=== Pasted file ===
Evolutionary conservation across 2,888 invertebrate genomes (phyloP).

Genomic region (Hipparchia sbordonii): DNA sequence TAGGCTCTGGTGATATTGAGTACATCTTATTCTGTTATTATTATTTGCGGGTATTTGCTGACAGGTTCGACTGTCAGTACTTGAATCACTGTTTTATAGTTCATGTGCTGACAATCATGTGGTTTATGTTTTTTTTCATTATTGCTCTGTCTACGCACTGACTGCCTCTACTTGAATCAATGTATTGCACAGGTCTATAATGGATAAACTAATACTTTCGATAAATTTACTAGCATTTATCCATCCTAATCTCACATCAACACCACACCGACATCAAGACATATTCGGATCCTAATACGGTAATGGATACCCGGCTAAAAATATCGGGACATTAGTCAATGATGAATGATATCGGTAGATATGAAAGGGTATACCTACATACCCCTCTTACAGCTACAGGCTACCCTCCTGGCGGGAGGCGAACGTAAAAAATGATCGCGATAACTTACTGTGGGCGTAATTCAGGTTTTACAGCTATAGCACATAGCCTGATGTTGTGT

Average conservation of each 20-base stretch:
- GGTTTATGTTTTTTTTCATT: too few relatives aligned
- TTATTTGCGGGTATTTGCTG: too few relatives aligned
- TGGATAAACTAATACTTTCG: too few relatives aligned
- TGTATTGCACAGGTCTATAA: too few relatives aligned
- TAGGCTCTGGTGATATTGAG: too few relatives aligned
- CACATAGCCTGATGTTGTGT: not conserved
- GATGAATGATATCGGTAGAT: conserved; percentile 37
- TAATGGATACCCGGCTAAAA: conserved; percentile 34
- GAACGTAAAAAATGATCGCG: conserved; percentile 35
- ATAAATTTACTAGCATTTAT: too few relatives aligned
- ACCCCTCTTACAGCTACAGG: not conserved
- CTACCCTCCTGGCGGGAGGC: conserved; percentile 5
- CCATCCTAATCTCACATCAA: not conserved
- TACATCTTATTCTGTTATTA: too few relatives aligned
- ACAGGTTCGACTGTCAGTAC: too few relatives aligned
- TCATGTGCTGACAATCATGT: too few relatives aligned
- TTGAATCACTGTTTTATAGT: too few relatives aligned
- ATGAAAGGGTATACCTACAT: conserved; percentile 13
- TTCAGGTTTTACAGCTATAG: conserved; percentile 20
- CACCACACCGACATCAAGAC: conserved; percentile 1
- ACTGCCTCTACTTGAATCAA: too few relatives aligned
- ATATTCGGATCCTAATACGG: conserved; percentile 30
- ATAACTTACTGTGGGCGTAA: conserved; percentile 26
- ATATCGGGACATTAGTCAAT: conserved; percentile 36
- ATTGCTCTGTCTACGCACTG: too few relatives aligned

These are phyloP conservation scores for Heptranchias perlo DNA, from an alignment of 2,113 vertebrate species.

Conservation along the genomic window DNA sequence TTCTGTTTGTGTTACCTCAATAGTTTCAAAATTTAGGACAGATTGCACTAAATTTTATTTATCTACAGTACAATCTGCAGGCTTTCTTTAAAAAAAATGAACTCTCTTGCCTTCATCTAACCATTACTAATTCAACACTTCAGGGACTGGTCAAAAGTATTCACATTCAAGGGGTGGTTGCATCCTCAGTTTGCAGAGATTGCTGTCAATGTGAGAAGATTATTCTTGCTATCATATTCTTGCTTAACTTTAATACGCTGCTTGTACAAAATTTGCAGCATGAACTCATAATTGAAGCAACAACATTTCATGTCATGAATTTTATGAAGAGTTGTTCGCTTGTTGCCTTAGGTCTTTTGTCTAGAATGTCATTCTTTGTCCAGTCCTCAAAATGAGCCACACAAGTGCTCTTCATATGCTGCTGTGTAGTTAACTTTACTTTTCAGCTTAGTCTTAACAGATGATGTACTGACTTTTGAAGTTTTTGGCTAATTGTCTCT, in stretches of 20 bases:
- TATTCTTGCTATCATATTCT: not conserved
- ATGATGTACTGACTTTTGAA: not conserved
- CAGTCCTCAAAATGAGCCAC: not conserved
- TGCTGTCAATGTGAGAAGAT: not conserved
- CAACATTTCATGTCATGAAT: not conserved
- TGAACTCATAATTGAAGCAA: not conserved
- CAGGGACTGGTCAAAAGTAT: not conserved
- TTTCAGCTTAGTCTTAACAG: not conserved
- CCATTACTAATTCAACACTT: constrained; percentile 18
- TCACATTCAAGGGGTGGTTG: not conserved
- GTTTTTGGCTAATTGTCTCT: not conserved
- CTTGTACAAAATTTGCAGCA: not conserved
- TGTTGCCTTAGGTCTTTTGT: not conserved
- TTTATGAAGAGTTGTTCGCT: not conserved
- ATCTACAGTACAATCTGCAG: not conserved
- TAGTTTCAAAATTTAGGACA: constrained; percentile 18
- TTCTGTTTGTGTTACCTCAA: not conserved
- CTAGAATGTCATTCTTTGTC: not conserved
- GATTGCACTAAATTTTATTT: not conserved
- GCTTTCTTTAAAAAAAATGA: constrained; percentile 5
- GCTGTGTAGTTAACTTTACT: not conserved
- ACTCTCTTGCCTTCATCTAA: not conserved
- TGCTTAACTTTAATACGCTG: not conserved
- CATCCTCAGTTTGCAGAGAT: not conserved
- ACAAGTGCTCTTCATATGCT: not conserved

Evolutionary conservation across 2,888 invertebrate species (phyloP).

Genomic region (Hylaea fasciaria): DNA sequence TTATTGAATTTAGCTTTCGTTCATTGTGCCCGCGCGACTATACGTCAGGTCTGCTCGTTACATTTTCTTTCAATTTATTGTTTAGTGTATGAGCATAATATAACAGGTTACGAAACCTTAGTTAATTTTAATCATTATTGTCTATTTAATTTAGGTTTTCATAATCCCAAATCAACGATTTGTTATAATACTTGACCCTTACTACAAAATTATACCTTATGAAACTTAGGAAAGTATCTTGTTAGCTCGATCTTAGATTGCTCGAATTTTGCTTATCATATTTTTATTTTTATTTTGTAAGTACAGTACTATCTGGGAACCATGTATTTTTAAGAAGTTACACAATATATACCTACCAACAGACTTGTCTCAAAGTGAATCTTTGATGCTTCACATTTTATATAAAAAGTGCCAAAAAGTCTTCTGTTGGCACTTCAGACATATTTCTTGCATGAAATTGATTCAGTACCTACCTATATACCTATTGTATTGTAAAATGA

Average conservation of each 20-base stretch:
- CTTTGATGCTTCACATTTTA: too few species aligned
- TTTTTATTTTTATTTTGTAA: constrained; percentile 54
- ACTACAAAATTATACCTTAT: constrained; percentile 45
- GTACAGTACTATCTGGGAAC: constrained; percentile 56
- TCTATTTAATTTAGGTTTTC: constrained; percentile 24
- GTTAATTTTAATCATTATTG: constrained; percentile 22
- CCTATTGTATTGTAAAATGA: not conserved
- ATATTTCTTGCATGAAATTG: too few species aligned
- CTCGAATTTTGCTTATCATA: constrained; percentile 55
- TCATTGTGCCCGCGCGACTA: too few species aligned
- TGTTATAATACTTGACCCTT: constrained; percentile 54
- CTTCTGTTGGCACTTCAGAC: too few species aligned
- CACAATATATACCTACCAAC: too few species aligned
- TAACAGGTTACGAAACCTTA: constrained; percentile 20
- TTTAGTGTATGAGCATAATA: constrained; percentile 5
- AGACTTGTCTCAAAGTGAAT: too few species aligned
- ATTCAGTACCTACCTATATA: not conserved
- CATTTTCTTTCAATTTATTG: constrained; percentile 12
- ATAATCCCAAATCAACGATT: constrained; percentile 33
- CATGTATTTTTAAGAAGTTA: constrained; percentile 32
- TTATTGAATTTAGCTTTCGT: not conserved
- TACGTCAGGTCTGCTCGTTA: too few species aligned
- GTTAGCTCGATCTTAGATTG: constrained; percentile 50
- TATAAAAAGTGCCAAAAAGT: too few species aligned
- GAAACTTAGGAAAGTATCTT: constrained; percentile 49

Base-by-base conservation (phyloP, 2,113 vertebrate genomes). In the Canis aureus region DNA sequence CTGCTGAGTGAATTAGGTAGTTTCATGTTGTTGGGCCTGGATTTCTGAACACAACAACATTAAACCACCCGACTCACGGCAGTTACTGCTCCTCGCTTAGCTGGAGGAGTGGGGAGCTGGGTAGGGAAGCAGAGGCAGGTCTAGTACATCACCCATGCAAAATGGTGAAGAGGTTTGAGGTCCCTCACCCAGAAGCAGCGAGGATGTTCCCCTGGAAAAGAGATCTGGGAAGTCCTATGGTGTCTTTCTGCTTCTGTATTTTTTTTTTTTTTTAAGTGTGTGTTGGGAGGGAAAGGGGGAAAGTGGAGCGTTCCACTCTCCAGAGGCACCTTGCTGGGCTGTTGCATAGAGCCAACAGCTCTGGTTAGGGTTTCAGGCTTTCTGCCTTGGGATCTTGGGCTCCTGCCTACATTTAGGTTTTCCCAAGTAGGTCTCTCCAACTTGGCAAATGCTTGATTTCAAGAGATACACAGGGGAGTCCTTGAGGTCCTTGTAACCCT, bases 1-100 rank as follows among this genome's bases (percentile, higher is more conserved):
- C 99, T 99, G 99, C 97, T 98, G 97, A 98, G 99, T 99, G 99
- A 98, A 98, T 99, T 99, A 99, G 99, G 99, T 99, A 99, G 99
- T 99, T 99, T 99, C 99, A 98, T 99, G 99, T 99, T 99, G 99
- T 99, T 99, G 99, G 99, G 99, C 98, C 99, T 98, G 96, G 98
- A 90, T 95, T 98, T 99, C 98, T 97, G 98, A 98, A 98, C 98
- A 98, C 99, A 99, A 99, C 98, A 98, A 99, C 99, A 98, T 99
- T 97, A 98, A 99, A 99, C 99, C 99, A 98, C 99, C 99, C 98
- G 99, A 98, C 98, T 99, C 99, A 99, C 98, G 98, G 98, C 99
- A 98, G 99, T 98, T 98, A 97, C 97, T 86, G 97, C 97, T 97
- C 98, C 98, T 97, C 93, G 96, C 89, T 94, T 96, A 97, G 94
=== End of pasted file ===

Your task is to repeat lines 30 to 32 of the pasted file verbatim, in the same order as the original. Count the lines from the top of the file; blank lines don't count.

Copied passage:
Conservation along the genomic window DNA sequence TTCTGTTTGTGTTACCTCAATAGTTTCAAAATTTAGGACAGATTGCACTAAATTTTATTTATCTACAGTACAATCTGCAGGCTTTCTTTAAAAAAAATGAACTCTCTTGCCTTCATCTAACCATTACTAATTCAACACTTCAGGGACTGGTCAAAAGTATTCACATTCAAGGGGTGGTTGCATCCTCAGTTTGCAGAGATTGCTGTCAATGTGAGAAGATTATTCTTGCTATCATATTCTTGCTTAACTTTAATACGCTGCTTGTACAAAATTTGCAGCATGAACTCATAATTGAAGCAACAACATTTCATGTCATGAATTTTATGAAGAGTTGTTCGCTTGTTGCCTTAGGTCTTTTGTCTAGAATGTCATTCTTTGTCCAGTCCTCAAAATGAGCCACACAAGTGCTCTTCATATGCTGCTGTGTAGTTAACTTTACTTTTCAGCTTAGTCTTAACAGATGATGTACTGACTTTTGAAGTTTTTGGCTAATTGTCTCT, in stretches of 20 bases:
- TATTCTTGCTATCATATTCT: not conserved
- ATGATGTACTGACTTTTGAA: not conserved